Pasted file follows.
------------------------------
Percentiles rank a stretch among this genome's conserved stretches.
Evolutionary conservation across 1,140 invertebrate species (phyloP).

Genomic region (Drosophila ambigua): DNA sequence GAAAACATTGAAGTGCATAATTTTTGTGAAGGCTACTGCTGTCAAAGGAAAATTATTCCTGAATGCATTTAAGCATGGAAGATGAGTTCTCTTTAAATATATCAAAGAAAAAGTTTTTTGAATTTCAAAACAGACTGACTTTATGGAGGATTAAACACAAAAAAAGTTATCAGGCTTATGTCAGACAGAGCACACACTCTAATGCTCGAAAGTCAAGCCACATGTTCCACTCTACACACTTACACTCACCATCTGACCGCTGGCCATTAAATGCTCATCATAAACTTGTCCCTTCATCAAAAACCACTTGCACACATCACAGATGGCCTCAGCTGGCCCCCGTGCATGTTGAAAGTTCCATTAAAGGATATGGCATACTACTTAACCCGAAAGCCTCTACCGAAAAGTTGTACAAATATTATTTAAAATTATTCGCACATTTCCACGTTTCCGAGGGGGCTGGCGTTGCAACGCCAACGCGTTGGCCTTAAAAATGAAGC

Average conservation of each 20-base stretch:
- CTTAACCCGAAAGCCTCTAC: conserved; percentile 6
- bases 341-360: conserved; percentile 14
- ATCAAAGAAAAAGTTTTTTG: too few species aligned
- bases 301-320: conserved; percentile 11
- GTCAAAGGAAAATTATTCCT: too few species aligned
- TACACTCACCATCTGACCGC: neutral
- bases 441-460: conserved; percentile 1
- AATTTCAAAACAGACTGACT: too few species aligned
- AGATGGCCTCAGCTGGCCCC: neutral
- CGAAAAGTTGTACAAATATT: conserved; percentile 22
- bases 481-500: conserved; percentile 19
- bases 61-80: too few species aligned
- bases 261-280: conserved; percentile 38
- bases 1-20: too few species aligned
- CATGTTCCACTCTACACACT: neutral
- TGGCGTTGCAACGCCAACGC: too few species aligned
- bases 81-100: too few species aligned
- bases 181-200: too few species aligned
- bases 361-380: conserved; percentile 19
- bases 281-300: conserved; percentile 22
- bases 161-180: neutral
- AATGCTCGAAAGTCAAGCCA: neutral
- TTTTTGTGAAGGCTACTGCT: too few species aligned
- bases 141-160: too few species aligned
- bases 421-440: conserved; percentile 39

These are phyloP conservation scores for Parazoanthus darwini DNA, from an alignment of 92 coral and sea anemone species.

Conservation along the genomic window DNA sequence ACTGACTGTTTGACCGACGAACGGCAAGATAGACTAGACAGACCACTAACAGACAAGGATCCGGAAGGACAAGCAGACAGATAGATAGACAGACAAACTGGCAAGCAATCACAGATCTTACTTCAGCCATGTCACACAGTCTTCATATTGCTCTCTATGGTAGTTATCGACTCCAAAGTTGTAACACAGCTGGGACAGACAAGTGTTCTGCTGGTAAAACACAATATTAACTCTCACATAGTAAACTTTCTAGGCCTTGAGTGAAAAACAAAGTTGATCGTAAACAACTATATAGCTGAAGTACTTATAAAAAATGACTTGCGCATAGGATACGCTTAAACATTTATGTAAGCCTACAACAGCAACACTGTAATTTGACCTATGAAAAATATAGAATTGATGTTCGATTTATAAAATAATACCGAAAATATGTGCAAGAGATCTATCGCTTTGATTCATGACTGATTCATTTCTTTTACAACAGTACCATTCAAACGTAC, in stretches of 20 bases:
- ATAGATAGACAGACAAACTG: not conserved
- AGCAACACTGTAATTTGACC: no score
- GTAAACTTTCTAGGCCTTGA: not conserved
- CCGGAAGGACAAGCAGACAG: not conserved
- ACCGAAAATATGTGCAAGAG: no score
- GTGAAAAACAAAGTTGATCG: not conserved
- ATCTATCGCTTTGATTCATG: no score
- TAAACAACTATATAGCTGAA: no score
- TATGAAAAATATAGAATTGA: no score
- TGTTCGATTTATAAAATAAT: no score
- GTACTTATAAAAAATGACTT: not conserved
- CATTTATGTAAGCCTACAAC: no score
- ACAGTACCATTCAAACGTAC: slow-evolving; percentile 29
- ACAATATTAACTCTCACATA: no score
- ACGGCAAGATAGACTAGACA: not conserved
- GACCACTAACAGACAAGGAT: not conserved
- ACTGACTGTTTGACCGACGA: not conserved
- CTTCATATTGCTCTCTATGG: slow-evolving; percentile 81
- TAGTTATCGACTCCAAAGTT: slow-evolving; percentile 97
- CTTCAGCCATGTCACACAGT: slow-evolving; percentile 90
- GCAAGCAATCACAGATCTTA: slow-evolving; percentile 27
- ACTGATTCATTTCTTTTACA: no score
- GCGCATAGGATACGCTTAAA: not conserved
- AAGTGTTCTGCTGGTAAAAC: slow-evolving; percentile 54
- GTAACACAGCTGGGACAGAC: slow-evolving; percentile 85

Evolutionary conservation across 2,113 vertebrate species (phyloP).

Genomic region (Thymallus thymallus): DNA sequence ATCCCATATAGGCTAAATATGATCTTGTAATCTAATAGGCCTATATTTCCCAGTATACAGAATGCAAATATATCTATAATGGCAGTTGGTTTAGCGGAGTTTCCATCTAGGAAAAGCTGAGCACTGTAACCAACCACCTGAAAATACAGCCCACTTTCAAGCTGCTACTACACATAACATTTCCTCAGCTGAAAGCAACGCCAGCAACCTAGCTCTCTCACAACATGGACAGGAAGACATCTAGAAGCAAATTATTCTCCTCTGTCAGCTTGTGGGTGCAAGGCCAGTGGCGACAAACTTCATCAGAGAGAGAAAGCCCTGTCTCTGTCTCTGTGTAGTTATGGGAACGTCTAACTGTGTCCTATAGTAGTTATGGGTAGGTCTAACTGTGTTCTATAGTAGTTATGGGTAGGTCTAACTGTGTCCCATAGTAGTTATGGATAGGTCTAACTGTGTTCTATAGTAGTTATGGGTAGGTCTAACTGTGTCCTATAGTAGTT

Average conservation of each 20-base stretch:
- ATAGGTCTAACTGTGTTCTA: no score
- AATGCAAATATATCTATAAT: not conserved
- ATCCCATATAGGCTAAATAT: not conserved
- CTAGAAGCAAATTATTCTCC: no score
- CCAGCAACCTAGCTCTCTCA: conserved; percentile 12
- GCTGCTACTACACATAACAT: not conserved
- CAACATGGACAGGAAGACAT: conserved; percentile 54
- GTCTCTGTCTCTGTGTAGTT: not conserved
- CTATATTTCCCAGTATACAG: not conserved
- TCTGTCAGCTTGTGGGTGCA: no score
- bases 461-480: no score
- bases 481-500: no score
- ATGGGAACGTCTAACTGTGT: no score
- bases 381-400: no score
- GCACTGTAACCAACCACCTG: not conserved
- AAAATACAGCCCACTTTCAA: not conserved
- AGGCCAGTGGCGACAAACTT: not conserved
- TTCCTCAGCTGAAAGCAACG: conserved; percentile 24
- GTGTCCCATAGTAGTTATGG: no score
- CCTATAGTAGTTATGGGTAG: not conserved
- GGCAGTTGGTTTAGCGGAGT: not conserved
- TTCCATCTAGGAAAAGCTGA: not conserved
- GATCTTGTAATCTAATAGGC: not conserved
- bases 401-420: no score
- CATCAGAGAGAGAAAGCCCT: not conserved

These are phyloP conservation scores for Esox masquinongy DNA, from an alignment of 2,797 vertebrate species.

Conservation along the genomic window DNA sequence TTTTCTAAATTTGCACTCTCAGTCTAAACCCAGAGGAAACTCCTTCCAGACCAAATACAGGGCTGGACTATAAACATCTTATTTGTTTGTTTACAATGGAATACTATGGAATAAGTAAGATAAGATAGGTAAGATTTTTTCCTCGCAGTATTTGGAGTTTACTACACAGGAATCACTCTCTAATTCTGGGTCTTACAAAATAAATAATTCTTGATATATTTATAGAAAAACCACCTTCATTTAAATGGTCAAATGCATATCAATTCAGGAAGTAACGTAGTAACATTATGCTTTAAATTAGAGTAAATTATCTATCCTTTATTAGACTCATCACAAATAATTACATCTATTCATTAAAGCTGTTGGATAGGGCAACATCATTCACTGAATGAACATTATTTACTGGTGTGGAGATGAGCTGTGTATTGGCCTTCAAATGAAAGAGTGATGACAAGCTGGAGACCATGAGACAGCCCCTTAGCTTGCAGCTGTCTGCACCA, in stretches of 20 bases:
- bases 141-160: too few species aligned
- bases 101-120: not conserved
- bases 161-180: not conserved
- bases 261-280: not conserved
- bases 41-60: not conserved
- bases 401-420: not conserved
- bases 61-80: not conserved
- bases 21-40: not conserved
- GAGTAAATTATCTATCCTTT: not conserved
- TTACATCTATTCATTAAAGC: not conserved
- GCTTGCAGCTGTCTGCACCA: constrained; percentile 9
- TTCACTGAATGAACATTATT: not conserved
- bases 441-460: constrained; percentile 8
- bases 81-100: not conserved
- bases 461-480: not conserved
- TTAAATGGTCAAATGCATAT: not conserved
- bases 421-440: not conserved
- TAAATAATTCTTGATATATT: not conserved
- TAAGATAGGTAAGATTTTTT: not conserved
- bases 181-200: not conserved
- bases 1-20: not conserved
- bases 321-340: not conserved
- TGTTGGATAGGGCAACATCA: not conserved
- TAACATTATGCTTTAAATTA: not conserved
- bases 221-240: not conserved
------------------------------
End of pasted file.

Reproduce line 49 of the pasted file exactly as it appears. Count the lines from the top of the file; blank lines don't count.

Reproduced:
- CTTCATATTGCTCTCTATGG: slow-evolving; percentile 81